As far as childhood innocence goes, I agree that most very small children don't think of nudity as bad. On the other hand, just because children don't see anything wrong, doesn't mean its ok. I don't let my 11-year old walk the city streets naked. Nothing wrong with the human body? True, but that is deliberately misleading. Not everything is appropriate in every situation.
I found my aforementioned 11y.o. daughter (and her 9 year old sister) listening to Pitbull's "Timber" on youtube. She couldn't really make out the words (and hadn't really tried - she just liked the catchy tune). Damaged for life? Of course not. Utterly inappropriate? Most definitely. Even though she doesn't understand the meaning, I wanted it very clear that I disapprove and it isn't allowed. The reason it is banned is not that sex is bad, but because I don't want her to assimilate by repetitive listening, the rapper's attitude to sex. I want her to expect men to be respectful towards women and to be shocked and shun them if they aren't. That will be good for her. The catchy tune and thumping beat tends to switch off critical faculties and that is unacceptable, especially in a child with so much to learn.
Common-place nudity blurs the line between what is acceptable and what is not. In the NatGeo situation, what you aren't told is that often, while going topless is ok, something else (e.g. bare legs) is considered sexually provocative and is absolutely forbidden in those societies. That's not the particular culture I'm in though, so I don't worry about it.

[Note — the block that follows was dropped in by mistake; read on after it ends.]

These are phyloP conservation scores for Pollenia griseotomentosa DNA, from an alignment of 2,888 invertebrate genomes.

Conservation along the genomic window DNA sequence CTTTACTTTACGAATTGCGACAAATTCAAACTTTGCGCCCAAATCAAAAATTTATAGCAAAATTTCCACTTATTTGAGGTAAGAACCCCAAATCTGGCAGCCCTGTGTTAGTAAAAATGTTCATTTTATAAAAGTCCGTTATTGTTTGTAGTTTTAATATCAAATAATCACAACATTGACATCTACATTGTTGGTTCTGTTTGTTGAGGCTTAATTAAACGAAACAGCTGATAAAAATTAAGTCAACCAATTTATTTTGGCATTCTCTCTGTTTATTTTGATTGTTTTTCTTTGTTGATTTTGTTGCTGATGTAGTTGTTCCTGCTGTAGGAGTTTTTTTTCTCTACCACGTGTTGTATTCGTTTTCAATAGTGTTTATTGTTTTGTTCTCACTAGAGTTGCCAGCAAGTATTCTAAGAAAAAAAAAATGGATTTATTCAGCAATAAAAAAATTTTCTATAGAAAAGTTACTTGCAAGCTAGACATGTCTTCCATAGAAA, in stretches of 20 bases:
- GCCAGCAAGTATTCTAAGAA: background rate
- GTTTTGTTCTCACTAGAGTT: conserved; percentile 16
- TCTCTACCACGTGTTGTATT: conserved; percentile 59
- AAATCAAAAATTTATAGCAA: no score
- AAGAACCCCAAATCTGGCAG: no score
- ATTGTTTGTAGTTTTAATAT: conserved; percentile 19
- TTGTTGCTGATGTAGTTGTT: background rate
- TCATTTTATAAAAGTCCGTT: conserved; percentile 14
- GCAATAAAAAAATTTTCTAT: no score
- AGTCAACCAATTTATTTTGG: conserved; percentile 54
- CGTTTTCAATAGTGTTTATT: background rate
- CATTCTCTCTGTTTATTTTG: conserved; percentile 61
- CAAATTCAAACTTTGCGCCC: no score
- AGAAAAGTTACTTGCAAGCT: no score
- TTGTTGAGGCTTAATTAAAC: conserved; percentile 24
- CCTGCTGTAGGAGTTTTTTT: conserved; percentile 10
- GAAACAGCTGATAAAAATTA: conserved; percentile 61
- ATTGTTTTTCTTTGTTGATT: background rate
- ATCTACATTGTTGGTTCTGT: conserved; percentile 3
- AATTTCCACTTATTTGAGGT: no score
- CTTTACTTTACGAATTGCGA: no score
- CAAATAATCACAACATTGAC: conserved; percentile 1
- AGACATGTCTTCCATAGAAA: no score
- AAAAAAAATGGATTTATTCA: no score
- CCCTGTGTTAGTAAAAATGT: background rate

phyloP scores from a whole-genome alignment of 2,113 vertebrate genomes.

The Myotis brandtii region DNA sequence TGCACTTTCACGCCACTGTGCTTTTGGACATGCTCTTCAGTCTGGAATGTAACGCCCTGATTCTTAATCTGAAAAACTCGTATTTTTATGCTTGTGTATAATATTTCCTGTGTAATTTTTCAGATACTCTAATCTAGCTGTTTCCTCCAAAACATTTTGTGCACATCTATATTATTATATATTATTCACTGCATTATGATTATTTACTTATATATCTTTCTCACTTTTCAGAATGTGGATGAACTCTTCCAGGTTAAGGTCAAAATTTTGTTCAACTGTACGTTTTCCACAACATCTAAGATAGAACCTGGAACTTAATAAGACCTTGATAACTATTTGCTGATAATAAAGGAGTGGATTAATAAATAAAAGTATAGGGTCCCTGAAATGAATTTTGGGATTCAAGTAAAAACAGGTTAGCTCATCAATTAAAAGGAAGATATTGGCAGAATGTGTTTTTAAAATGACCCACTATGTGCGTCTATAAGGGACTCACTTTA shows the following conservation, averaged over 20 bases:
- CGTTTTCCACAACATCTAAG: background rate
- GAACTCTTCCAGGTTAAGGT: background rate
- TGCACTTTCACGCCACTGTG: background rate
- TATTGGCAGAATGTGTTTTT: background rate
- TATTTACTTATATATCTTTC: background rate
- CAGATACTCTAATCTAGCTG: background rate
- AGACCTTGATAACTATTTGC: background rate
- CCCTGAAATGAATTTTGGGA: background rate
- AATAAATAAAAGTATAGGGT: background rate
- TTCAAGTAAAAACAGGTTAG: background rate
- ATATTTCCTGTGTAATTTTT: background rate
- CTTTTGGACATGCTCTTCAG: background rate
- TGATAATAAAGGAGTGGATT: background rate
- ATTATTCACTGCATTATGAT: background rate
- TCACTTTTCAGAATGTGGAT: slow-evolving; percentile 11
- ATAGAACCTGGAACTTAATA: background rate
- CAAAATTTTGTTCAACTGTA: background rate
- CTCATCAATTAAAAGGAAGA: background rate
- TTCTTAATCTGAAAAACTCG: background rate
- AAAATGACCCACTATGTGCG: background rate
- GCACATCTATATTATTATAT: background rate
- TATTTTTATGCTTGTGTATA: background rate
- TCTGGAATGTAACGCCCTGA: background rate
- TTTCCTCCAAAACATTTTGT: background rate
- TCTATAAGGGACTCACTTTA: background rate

There's nothing wrong with nudity per se, but neither is there anything wrong with defecating per se. Still, I don't want to see adults doing it on the pavement and neither do I want images of it pumped into my tablet where my kids are looking for Enid Blyton books.
I know in IT we strive for consistency, but I am still surprised that so many people fail to notice that life is extremely messy and edge-cases and exceptions abound. Attire for the beach is not right for a royal visit, but then again it might be if there is a volleyball involved and an Olympic committee-blessed judge.
There was a time when we mocked the Americans for their, "in order to liberate the village, we had to destroy it" attitude. Now it seems we have replaced liberal tolerance with militant permissiveness. The issue is not the content of our belief systems, but the viciousness with which we attempt to stamp out opposing viewpoints. We seem to be moving closer to Muslim regimes in trying to enforce everything we think is good and prohibit everything we think is bad. That might be logical with a religion (of the supernatural or political kind) where you are "saved" by how you behave, but not even Christians (should) think that, only with those concerned with controlling the behaviour of others.
Re: Why do people fuss about Muslims?
>the thought processes are the same and it's that we need to worry about.